Year 1098 was a common year starting on Friday of the Julian calendar. February 9 – Battle of the Lake of Antioch: The Crusaders under Bohemond I defeat a Seljuk relief force led by Sultan Fakhr al-Mulk Radwan of Aleppo. Bohemond gathers 700 knights, marches in the night to ambush the Seljuk Turks at the Lake of Antioch. After several successful cavalry charges the Crusaders rout the Seljuk army, forcing Radwan to retreat back to Aleppo. March 10 – Baldwin of Boulogne enters Edessa, is welcomed as liberator by the Armenian clergy; the local population massacres officials -- or force them to flee. Baldwin is acknowledge as their ruler, he establishes the first crusader state. Baldwin marries Arda of Armenia, daughter of Lord Thoros of Marash, consolidates his conquered territory. June 3 – Siege of Antioch: The Crusaders under Bohemond I capture Antioch after a 8-month siege, he established secret contact with Firouz, an Armenian guard who controlled the "Tower of the Two Sisters". He opened Bohemond entered the city.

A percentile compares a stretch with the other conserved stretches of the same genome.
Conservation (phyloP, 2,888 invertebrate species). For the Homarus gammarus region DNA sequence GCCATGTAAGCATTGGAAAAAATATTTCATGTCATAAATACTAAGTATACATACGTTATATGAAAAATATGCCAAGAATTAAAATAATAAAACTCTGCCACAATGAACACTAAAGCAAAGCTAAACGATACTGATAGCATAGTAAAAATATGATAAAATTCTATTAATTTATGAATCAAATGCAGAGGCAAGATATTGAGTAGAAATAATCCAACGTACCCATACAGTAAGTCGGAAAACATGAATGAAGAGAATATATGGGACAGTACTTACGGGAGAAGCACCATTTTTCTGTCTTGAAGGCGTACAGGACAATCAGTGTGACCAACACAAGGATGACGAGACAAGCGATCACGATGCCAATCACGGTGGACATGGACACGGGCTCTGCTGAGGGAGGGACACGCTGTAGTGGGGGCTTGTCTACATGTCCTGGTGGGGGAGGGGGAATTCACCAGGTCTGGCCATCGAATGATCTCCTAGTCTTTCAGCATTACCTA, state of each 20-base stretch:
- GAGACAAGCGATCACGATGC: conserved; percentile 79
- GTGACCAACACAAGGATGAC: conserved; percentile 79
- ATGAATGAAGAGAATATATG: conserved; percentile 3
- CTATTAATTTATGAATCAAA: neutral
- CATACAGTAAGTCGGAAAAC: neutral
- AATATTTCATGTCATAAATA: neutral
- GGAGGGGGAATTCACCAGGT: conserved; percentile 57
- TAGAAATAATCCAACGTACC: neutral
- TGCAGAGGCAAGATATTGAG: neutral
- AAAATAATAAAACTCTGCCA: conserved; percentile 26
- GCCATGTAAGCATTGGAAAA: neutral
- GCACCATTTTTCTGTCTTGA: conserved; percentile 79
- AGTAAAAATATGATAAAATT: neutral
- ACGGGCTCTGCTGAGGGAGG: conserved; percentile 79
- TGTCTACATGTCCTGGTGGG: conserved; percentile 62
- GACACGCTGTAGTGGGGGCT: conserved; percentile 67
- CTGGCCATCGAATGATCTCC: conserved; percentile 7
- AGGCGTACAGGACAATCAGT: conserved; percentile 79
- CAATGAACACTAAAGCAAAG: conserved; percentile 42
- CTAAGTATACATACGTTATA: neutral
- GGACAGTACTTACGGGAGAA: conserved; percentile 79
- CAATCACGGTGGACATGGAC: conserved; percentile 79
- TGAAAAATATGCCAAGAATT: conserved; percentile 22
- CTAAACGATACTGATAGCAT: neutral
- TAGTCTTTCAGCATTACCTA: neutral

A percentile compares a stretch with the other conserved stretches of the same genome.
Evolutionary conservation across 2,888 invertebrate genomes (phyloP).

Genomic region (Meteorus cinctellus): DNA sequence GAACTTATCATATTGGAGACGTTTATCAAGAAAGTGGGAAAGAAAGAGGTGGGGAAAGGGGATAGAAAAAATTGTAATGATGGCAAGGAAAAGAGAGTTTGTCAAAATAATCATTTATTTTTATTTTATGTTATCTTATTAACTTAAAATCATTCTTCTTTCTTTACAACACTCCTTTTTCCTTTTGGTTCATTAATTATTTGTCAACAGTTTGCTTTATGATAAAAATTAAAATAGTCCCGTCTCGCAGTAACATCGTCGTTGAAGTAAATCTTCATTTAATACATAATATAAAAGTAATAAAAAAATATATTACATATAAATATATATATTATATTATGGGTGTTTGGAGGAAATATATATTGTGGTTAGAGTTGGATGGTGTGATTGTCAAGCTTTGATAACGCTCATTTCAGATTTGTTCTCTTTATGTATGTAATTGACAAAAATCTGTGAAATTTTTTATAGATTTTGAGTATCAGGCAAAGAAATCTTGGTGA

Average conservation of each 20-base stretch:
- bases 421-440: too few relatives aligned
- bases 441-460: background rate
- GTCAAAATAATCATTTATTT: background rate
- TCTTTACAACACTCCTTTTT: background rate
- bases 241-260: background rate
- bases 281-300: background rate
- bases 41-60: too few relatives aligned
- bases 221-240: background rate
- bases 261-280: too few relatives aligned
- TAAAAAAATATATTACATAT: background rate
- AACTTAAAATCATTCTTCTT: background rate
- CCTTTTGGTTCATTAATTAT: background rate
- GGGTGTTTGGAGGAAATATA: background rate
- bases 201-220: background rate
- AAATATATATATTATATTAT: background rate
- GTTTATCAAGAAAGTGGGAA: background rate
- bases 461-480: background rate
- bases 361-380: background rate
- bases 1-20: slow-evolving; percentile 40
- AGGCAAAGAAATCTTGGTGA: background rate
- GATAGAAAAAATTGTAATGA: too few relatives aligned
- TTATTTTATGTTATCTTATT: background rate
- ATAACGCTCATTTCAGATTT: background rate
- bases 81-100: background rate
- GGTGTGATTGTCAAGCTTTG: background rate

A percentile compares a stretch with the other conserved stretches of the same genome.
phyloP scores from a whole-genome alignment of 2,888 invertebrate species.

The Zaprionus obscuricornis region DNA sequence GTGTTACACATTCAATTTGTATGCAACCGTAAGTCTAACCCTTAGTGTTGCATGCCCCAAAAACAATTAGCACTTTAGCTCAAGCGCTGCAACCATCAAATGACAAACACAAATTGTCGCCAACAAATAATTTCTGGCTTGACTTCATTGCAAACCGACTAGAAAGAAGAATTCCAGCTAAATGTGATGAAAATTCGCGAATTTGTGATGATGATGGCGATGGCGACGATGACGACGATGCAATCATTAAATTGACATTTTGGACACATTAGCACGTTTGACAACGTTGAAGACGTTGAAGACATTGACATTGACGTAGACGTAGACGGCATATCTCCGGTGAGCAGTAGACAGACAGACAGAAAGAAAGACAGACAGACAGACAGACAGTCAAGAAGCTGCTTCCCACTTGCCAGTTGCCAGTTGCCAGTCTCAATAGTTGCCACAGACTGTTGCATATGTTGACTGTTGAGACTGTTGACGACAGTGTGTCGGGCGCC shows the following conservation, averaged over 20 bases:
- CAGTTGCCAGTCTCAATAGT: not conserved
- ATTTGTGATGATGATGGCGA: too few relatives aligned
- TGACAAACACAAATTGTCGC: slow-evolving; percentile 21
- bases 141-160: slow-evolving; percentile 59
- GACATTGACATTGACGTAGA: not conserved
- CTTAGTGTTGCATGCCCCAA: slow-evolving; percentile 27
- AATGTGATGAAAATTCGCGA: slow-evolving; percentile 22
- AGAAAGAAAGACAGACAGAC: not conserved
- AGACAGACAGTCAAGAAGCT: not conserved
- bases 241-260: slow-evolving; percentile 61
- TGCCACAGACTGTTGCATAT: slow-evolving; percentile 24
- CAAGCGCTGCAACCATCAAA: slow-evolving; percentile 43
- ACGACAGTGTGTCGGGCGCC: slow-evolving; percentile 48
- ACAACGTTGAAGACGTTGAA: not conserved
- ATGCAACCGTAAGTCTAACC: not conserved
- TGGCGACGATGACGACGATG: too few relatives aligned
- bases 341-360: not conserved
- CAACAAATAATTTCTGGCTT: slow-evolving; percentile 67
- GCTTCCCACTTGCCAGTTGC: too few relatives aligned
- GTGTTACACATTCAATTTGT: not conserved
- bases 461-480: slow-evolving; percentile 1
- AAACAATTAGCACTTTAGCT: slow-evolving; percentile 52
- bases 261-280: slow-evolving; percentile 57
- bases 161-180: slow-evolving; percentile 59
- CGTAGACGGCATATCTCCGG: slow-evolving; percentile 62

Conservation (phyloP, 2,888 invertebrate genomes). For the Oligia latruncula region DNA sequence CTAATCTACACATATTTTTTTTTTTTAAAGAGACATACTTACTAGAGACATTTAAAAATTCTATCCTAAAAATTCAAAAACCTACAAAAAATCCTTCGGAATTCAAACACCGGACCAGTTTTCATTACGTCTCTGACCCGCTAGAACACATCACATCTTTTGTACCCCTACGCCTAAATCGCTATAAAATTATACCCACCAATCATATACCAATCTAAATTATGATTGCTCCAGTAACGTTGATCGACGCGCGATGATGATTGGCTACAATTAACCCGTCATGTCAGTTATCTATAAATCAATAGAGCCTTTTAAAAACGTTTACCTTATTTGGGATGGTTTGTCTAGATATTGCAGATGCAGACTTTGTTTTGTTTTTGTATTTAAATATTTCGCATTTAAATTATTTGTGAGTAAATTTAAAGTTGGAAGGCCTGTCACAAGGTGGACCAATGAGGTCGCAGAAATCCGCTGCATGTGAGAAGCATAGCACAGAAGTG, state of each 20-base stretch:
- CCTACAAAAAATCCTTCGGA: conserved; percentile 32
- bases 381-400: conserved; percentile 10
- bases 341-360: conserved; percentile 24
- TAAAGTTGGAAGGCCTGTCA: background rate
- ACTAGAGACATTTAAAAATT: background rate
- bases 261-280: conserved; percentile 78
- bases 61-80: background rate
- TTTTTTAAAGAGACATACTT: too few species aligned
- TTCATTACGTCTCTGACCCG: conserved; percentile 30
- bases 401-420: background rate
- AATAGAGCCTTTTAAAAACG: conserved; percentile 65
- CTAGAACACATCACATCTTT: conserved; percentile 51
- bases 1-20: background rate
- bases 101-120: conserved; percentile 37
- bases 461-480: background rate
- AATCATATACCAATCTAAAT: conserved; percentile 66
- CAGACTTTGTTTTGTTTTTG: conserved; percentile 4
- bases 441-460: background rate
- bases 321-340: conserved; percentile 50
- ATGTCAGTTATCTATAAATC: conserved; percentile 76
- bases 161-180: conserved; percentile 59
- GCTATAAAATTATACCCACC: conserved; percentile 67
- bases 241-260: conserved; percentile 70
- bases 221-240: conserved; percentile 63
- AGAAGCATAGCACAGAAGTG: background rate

Thousands of Christians are massacred along with Muslims. Bohemond creates the Principality of Antioch. June 5 – Battle of Antioch: Emir Kerbogha, ruler of Mosul, arrives at Antioch with an Seljuk army to relieve the city, he lays siege to the Crusaders. A Byzantine relief force led by Emperor Alexios I turns back after Count Stephen of Blois convinces them that the situation in Antioch is hopeless. June 28 – Following the Holy Lance discovery by Peter Bartholomew in Antioch, the Crusaders under Bohemond I sorties from the city and defeats the Seljuk army. Kerbogha is forced to withdraw to Mosul, the garrison in the citadel surrenders to Bohemond and the Crusaders occupy Antioch; the Crusade is delayed for the rest of the year. July 14 – Donation of Altavilla: Bohemond I grants commercial privileges and the right to use warehouses to the Republic of Genoa; this marks the beginning of Italian merchant settlements in the Levant. August 1 – Adhemar of Le Puy, French bishop and nominal leader of the First Crusade, dies during an epidemic.